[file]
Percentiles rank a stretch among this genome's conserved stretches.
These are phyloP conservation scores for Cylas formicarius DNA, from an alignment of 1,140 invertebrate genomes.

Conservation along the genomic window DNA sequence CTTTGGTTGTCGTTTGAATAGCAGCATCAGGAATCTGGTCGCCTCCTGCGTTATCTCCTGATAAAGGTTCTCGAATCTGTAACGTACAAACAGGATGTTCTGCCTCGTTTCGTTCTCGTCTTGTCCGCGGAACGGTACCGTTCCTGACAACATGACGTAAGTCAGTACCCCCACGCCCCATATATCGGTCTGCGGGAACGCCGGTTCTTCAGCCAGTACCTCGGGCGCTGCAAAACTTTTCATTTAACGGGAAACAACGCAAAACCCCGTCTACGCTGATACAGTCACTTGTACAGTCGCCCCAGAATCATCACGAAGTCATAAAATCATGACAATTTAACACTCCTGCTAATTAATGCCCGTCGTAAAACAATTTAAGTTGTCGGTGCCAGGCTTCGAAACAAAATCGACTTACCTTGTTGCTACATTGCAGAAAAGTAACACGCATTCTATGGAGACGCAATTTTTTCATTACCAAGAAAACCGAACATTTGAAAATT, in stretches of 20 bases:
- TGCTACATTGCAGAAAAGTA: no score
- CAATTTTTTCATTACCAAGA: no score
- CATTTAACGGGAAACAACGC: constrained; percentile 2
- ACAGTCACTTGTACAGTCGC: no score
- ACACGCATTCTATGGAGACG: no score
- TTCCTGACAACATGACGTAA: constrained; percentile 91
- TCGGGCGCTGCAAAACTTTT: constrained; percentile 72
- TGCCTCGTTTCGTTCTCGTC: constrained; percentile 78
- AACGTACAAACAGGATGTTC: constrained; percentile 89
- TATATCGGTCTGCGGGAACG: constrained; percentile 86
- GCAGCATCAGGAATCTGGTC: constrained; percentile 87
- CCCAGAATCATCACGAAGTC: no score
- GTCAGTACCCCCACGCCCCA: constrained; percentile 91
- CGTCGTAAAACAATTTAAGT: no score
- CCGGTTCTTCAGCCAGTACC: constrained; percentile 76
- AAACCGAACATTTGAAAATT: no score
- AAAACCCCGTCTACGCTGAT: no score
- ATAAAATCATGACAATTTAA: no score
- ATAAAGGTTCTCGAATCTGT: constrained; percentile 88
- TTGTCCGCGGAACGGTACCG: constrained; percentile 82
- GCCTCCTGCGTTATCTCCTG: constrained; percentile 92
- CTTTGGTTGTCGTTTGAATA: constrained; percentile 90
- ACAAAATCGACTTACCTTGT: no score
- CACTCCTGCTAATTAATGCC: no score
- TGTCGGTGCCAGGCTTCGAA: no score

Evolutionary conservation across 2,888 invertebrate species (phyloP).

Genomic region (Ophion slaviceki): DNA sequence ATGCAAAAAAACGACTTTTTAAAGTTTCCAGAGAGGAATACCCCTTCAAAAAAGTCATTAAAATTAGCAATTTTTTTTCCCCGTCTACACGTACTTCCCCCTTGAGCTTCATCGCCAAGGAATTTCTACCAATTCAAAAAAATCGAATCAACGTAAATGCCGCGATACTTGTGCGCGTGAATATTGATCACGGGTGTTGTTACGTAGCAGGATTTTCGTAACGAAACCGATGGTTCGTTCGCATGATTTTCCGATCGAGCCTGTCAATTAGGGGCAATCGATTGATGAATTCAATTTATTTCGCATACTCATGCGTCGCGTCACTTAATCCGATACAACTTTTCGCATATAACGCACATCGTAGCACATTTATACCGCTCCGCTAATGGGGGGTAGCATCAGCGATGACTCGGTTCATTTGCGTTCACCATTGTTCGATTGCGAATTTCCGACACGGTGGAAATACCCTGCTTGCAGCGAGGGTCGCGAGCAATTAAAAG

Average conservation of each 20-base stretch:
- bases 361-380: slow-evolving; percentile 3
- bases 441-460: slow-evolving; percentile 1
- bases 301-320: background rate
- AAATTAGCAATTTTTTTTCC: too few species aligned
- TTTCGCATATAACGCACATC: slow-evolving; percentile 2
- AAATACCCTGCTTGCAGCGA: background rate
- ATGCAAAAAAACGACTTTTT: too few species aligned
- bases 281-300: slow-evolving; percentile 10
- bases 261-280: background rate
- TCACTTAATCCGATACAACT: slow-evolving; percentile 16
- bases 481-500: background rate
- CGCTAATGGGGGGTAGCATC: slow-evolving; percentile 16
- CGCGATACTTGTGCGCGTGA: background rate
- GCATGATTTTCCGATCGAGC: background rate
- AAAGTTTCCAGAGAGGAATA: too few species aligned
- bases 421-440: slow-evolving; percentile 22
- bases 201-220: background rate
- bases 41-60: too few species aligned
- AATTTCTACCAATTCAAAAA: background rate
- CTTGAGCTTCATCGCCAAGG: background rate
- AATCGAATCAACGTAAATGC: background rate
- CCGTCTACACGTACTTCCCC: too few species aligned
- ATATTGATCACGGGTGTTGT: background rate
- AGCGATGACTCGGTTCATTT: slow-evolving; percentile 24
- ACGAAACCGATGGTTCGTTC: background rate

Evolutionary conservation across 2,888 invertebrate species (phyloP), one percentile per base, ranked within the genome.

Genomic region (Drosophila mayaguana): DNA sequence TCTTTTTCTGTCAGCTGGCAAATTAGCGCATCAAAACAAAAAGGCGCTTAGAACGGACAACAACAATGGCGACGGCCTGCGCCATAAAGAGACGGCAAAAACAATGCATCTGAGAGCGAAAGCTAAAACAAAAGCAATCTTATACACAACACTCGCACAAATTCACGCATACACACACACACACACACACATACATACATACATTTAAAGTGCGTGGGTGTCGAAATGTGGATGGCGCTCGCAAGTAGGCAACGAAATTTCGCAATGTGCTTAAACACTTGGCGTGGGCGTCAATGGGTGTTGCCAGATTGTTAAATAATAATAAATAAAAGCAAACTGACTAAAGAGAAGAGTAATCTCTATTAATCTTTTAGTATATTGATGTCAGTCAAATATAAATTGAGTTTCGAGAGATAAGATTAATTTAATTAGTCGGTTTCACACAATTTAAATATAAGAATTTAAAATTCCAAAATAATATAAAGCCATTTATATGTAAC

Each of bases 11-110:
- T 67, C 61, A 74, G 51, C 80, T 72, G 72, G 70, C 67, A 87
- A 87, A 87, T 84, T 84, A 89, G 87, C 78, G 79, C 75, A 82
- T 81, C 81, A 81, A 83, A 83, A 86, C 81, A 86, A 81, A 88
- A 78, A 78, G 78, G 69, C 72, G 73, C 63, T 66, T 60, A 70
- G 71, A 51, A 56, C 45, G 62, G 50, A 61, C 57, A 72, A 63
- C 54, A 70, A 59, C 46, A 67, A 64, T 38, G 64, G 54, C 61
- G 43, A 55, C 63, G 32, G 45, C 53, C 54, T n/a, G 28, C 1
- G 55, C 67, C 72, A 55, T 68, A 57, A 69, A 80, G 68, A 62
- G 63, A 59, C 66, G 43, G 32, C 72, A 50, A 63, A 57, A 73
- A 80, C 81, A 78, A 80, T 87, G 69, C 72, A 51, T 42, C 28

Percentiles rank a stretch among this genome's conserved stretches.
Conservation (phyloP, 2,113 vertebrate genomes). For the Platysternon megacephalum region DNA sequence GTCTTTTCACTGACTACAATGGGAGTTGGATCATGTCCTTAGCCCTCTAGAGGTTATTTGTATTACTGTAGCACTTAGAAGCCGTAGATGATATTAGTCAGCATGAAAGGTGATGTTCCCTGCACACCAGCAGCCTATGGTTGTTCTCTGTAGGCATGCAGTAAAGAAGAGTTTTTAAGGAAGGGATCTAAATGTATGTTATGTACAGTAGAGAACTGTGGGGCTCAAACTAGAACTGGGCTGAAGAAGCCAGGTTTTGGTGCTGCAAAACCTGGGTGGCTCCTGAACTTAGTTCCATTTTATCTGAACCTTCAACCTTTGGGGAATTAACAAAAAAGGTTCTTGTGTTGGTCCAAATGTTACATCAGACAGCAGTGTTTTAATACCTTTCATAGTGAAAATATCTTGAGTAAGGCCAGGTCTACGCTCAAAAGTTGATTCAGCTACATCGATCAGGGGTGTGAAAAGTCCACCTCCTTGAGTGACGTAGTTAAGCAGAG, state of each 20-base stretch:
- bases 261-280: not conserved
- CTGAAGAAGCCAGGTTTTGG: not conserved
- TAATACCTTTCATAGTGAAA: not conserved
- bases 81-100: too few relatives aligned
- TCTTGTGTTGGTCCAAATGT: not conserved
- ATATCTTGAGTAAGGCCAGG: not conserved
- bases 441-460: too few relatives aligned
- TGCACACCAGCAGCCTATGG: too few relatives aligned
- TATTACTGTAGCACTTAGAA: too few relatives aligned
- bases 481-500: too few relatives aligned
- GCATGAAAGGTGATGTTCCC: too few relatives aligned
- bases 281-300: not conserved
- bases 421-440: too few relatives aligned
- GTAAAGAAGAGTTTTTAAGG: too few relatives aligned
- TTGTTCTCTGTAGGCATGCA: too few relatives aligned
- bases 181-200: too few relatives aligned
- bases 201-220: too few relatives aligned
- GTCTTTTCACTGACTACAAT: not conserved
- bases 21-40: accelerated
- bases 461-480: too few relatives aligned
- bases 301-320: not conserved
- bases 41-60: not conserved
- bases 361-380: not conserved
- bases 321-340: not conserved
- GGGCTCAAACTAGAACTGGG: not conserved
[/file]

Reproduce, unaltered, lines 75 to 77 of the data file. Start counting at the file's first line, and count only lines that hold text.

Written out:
- bases 81-100: too few relatives aligned
- TCTTGTGTTGGTCCAAATGT: not conserved
- ATATCTTGAGTAAGGCCAGG: not conserved